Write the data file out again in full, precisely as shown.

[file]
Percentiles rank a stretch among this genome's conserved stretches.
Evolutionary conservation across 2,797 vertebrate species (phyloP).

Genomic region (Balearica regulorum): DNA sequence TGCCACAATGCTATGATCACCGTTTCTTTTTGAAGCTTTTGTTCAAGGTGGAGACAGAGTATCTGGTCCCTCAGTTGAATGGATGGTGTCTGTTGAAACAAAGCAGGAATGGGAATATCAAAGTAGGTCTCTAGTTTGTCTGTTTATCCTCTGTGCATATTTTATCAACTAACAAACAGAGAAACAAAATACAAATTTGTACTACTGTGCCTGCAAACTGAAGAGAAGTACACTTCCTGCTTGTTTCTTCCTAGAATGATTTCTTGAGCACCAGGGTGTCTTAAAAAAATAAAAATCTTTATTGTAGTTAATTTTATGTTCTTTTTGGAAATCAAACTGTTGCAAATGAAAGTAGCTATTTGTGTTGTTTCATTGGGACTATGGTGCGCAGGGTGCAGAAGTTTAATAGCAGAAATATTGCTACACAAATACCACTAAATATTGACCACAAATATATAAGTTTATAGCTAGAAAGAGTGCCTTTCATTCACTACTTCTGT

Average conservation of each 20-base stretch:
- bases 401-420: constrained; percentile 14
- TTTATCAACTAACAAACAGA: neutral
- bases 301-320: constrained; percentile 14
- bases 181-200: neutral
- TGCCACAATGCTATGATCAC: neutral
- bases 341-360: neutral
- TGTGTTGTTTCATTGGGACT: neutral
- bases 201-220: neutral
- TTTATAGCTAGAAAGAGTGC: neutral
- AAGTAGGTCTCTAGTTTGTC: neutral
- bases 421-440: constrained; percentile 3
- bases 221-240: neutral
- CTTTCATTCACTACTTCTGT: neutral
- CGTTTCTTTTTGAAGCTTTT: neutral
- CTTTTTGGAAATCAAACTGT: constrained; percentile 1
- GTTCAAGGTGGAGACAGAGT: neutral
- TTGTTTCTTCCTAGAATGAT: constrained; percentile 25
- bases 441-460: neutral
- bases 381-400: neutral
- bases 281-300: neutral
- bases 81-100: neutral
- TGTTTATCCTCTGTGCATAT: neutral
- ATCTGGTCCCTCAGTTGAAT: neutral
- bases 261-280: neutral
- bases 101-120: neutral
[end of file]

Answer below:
Percentiles rank a stretch among this genome's conserved stretches.
Evolutionary conservation across 2,797 vertebrate species (phyloP).

Genomic region (Balearica regulorum): DNA sequence TGCCACAATGCTATGATCACCGTTTCTTTTTGAAGCTTTTGTTCAAGGTGGAGACAGAGTATCTGGTCCCTCAGTTGAATGGATGGTGTCTGTTGAAACAAAGCAGGAATGGGAATATCAAAGTAGGTCTCTAGTTTGTCTGTTTATCCTCTGTGCATATTTTATCAACTAACAAACAGAGAAACAAAATACAAATTTGTACTACTGTGCCTGCAAACTGAAGAGAAGTACACTTCCTGCTTGTTTCTTCCTAGAATGATTTCTTGAGCACCAGGGTGTCTTAAAAAAATAAAAATCTTTATTGTAGTTAATTTTATGTTCTTTTTGGAAATCAAACTGTTGCAAATGAAAGTAGCTATTTGTGTTGTTTCATTGGGACTATGGTGCGCAGGGTGCAGAAGTTTAATAGCAGAAATATTGCTACACAAATACCACTAAATATTGACCACAAATATATAAGTTTATAGCTAGAAAGAGTGCCTTTCATTCACTACTTCTGT

Average conservation of each 20-base stretch:
- bases 401-420: constrained; percentile 14
- TTTATCAACTAACAAACAGA: neutral
- bases 301-320: constrained; percentile 14
- bases 181-200: neutral
- TGCCACAATGCTATGATCAC: neutral
- bases 341-360: neutral
- TGTGTTGTTTCATTGGGACT: neutral
- bases 201-220: neutral
- TTTATAGCTAGAAAGAGTGC: neutral
- AAGTAGGTCTCTAGTTTGTC: neutral
- bases 421-440: constrained; percentile 3
- bases 221-240: neutral
- CTTTCATTCACTACTTCTGT: neutral
- CGTTTCTTTTTGAAGCTTTT: neutral
- CTTTTTGGAAATCAAACTGT: constrained; percentile 1
- GTTCAAGGTGGAGACAGAGT: neutral
- TTGTTTCTTCCTAGAATGAT: constrained; percentile 25
- bases 441-460: neutral
- bases 381-400: neutral
- bases 281-300: neutral
- bases 81-100: neutral
- TGTTTATCCTCTGTGCATAT: neutral
- ATCTGGTCCCTCAGTTGAAT: neutral
- bases 261-280: neutral
- bases 101-120: neutral